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WeChat Pay seeking partners
 
Tencent Holdings Ltd is looking to work with more smart solutions and service providers, or SSPs, as it seeks to deepen its mobile wallet business' overseas presence, according to a company executive.
 
The idea is to make its WeChat app payment function run as smoothly in a foreign market as it does at home, by incorporating more app programming interfaces and payment-to-marketing tools developed by third-party providers, said Fan Wei, overseas business director of WeChat Pay.
 
"The introduction of the SSPs serves to better connect with merchants, users and licensed payment providers," Fan said during WeChat's annual open class event in Guangzhou, Guangdong province, last week.
 
"They stand to bring to life a variety of smart commerce solutions inspired by local merchants."
 
These providers must meet certain criteria, including proven capabilities in product development on the WeChat platform, merchant development and maintenance, marketing and a strong local presence, he noted.
 
In addition to WeChat Pay, overseas merchants are in a position to enjoy other sister services embedded in the WeChat ecosystem, such as mini programs, which work like apps without customers needing to install them, official accounts that can publish notices and manage customers, as well as cards and coupons to incentivize shoppers.
 
Leveraging WeChat's over 1 billion monthly active users, Tencent can also initiate public relations campaigns and involve online influencers to endorse products and services for foreign vendors.
 
Fan said WeChat plans to enlarge its local operating team in overseas markets this year, to offer more responsive and tailored services to SSPs and foreign merchants.
 
"For instance, we will devise more lightweight marketing tools for both SSPs and merchants, taking into consideration the complexity of exchange rates," he said, adding that more details will be unveiled during a global partners conference in March in Hong Kong.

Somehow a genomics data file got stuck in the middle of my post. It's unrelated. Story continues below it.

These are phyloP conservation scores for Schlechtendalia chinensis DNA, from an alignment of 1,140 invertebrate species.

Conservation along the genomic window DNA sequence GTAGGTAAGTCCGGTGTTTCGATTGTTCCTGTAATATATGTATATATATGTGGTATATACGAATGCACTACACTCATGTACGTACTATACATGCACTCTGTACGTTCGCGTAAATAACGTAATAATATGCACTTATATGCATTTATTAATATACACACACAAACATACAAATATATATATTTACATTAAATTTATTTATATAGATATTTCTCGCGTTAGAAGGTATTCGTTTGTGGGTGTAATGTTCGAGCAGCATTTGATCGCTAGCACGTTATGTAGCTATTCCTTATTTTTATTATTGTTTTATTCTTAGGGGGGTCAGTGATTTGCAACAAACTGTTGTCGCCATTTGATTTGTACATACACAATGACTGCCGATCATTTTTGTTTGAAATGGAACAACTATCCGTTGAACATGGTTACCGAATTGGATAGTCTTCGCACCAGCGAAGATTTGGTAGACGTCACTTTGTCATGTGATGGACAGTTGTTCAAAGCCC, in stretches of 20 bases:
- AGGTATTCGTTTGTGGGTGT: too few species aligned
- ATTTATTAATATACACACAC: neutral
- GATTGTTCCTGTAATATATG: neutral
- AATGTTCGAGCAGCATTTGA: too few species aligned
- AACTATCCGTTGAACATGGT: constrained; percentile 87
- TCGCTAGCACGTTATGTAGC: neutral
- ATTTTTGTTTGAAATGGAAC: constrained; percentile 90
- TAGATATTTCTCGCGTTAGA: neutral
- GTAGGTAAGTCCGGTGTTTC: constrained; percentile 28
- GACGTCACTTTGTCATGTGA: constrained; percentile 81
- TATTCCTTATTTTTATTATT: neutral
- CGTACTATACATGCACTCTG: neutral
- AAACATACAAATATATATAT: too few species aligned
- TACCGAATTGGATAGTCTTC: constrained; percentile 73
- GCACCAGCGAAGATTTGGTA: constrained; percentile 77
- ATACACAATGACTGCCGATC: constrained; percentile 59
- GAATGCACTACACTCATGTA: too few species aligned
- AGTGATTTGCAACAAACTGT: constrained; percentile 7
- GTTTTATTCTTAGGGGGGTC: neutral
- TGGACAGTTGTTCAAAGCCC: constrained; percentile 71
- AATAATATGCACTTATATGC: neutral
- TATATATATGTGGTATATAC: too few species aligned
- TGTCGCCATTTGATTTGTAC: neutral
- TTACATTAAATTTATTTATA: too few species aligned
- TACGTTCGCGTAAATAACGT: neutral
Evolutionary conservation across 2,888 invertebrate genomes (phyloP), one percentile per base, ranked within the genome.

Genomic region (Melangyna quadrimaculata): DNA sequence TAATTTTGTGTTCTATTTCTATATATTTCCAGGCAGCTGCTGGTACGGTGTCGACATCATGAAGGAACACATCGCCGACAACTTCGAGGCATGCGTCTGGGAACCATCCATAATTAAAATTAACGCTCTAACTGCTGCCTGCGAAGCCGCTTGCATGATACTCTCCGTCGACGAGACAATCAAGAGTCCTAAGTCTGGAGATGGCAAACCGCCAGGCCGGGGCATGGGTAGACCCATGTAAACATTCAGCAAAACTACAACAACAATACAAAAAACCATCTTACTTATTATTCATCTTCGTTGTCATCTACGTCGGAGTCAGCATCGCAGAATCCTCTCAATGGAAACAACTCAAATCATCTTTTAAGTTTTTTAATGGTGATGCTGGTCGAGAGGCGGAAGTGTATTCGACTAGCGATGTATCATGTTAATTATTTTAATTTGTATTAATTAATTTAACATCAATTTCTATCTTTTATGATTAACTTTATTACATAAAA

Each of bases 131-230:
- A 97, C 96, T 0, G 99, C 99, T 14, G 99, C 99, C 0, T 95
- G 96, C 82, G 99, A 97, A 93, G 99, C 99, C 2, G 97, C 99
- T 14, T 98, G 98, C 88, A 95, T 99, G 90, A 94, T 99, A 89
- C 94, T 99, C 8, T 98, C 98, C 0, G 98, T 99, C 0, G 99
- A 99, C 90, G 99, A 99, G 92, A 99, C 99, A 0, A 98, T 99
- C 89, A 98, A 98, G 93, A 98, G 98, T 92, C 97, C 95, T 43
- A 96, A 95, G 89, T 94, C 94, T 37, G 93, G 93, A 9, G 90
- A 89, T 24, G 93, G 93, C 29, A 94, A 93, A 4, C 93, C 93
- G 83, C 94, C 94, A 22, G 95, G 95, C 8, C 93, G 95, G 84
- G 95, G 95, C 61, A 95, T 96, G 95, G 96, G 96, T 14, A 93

By the end of 2018, WeChat Pay was accepted in 49 countries and regions, and could settle payments in 16 currencies, according to company figures.
 
Earlier adopters of a comprehensive WeChat solution included Japan's Fuji-Q Highland amusement park. Since July, the park has introduced a mini program that offers introductions to facilities in Mandarin Chinese, provides special entrance offers and supports mobile payments settled in renminbi.
 
Fan added that WeChat Pay will remain focused on serving outbound tourists instead of delving deeper into developing local payment wallets in foreign markets, since the payment functionality largely originates from its popularity and vast user base in China.
 
This contrasted with the approach taken by its biggest rival Alipay, which is actively branching out overseas through the rollout of nine local payment wallets. These aim to connect the Alibaba business ecosystem with the overseas markets by forging strategic partnerships, said William Chou, technology, media and telecom industry leader at Deloitte China.
 
"WeChat's payment business overseas is a complementary strategy to WeChat's internationalization. The downside of WeChat Pay is that not many foreigners use WeChat, and it takes time and effort to develop payment tools overseas," Chou added.
 
  Source: China.org

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